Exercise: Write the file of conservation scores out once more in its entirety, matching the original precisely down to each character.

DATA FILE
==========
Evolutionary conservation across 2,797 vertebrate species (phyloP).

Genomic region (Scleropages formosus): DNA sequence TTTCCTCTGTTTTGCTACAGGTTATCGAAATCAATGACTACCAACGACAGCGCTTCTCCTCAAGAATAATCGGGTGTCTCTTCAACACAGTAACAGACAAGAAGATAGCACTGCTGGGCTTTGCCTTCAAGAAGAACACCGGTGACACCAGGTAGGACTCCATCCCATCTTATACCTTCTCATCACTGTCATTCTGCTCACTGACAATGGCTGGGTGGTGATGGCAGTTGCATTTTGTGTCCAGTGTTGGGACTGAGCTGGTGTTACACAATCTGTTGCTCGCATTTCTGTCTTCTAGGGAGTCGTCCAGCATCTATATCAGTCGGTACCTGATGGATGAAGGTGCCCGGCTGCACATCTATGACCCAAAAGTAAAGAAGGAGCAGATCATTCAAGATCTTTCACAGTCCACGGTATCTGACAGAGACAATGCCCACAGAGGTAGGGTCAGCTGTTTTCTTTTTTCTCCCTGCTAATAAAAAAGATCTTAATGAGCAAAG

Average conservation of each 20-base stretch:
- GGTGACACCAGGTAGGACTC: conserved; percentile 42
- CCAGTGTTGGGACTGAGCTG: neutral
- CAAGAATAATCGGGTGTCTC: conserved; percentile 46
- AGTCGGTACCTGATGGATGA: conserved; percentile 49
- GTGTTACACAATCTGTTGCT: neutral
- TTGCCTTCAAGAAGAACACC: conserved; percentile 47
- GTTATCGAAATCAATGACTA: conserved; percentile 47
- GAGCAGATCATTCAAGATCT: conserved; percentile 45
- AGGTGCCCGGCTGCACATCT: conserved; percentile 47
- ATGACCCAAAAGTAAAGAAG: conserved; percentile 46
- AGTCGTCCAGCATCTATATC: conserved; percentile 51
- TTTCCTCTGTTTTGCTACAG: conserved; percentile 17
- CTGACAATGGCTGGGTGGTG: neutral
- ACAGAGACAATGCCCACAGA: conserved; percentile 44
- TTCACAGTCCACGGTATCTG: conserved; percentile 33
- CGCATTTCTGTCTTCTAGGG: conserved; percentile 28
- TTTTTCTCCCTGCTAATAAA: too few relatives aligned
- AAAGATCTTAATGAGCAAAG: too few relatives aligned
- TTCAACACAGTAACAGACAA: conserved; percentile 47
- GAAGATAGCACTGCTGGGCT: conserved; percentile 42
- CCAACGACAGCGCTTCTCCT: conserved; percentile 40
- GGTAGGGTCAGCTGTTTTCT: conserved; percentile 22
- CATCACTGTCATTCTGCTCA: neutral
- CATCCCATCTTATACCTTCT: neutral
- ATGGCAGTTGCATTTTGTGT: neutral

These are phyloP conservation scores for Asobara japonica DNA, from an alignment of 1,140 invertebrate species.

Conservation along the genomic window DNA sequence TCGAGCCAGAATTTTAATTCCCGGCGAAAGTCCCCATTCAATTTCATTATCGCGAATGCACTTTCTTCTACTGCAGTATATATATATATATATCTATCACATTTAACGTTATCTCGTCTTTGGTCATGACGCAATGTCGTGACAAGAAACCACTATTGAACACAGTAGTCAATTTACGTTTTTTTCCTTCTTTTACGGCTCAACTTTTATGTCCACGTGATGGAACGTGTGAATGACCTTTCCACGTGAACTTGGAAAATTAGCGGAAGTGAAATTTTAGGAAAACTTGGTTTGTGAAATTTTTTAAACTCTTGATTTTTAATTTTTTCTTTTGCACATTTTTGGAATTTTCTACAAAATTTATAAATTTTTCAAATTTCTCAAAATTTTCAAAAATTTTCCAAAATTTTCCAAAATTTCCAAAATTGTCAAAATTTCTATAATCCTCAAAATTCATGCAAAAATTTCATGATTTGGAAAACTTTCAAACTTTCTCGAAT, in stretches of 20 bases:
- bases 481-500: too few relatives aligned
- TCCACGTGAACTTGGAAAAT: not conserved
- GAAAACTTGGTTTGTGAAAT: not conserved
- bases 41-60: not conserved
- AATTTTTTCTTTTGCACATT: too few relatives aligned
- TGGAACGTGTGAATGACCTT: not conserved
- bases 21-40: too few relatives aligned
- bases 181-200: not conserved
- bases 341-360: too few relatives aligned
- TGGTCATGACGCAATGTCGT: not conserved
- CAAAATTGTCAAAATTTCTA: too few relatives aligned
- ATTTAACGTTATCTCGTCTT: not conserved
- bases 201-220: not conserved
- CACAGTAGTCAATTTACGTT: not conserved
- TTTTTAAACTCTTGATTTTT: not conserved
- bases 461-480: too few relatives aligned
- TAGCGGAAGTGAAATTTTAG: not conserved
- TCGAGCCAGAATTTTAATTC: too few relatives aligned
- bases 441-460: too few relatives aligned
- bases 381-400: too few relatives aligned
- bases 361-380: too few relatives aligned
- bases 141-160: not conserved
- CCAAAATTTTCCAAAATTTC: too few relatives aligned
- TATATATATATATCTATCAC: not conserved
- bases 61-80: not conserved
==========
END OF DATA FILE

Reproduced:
Evolutionary conservation across 2,797 vertebrate species (phyloP).

Genomic region (Scleropages formosus): DNA sequence TTTCCTCTGTTTTGCTACAGGTTATCGAAATCAATGACTACCAACGACAGCGCTTCTCCTCAAGAATAATCGGGTGTCTCTTCAACACAGTAACAGACAAGAAGATAGCACTGCTGGGCTTTGCCTTCAAGAAGAACACCGGTGACACCAGGTAGGACTCCATCCCATCTTATACCTTCTCATCACTGTCATTCTGCTCACTGACAATGGCTGGGTGGTGATGGCAGTTGCATTTTGTGTCCAGTGTTGGGACTGAGCTGGTGTTACACAATCTGTTGCTCGCATTTCTGTCTTCTAGGGAGTCGTCCAGCATCTATATCAGTCGGTACCTGATGGATGAAGGTGCCCGGCTGCACATCTATGACCCAAAAGTAAAGAAGGAGCAGATCATTCAAGATCTTTCACAGTCCACGGTATCTGACAGAGACAATGCCCACAGAGGTAGGGTCAGCTGTTTTCTTTTTTCTCCCTGCTAATAAAAAAGATCTTAATGAGCAAAG

Average conservation of each 20-base stretch:
- GGTGACACCAGGTAGGACTC: conserved; percentile 42
- CCAGTGTTGGGACTGAGCTG: neutral
- CAAGAATAATCGGGTGTCTC: conserved; percentile 46
- AGTCGGTACCTGATGGATGA: conserved; percentile 49
- GTGTTACACAATCTGTTGCT: neutral
- TTGCCTTCAAGAAGAACACC: conserved; percentile 47
- GTTATCGAAATCAATGACTA: conserved; percentile 47
- GAGCAGATCATTCAAGATCT: conserved; percentile 45
- AGGTGCCCGGCTGCACATCT: conserved; percentile 47
- ATGACCCAAAAGTAAAGAAG: conserved; percentile 46
- AGTCGTCCAGCATCTATATC: conserved; percentile 51
- TTTCCTCTGTTTTGCTACAG: conserved; percentile 17
- CTGACAATGGCTGGGTGGTG: neutral
- ACAGAGACAATGCCCACAGA: conserved; percentile 44
- TTCACAGTCCACGGTATCTG: conserved; percentile 33
- CGCATTTCTGTCTTCTAGGG: conserved; percentile 28
- TTTTTCTCCCTGCTAATAAA: too few relatives aligned
- AAAGATCTTAATGAGCAAAG: too few relatives aligned
- TTCAACACAGTAACAGACAA: conserved; percentile 47
- GAAGATAGCACTGCTGGGCT: conserved; percentile 42
- CCAACGACAGCGCTTCTCCT: conserved; percentile 40
- GGTAGGGTCAGCTGTTTTCT: conserved; percentile 22
- CATCACTGTCATTCTGCTCA: neutral
- CATCCCATCTTATACCTTCT: neutral
- ATGGCAGTTGCATTTTGTGT: neutral

These are phyloP conservation scores for Asobara japonica DNA, from an alignment of 1,140 invertebrate species.

Conservation along the genomic window DNA sequence TCGAGCCAGAATTTTAATTCCCGGCGAAAGTCCCCATTCAATTTCATTATCGCGAATGCACTTTCTTCTACTGCAGTATATATATATATATATCTATCACATTTAACGTTATCTCGTCTTTGGTCATGACGCAATGTCGTGACAAGAAACCACTATTGAACACAGTAGTCAATTTACGTTTTTTTCCTTCTTTTACGGCTCAACTTTTATGTCCACGTGATGGAACGTGTGAATGACCTTTCCACGTGAACTTGGAAAATTAGCGGAAGTGAAATTTTAGGAAAACTTGGTTTGTGAAATTTTTTAAACTCTTGATTTTTAATTTTTTCTTTTGCACATTTTTGGAATTTTCTACAAAATTTATAAATTTTTCAAATTTCTCAAAATTTTCAAAAATTTTCCAAAATTTTCCAAAATTTCCAAAATTGTCAAAATTTCTATAATCCTCAAAATTCATGCAAAAATTTCATGATTTGGAAAACTTTCAAACTTTCTCGAAT, in stretches of 20 bases:
- bases 481-500: too few relatives aligned
- TCCACGTGAACTTGGAAAAT: not conserved
- GAAAACTTGGTTTGTGAAAT: not conserved
- bases 41-60: not conserved
- AATTTTTTCTTTTGCACATT: too few relatives aligned
- TGGAACGTGTGAATGACCTT: not conserved
- bases 21-40: too few relatives aligned
- bases 181-200: not conserved
- bases 341-360: too few relatives aligned
- TGGTCATGACGCAATGTCGT: not conserved
- CAAAATTGTCAAAATTTCTA: too few relatives aligned
- ATTTAACGTTATCTCGTCTT: not conserved
- bases 201-220: not conserved
- CACAGTAGTCAATTTACGTT: not conserved
- TTTTTAAACTCTTGATTTTT: not conserved
- bases 461-480: too few relatives aligned
- TAGCGGAAGTGAAATTTTAG: not conserved
- TCGAGCCAGAATTTTAATTC: too few relatives aligned
- bases 441-460: too few relatives aligned
- bases 381-400: too few relatives aligned
- bases 361-380: too few relatives aligned
- bases 141-160: not conserved
- CCAAAATTTTCCAAAATTTC: too few relatives aligned
- TATATATATATATCTATCAC: not conserved
- bases 61-80: not conserved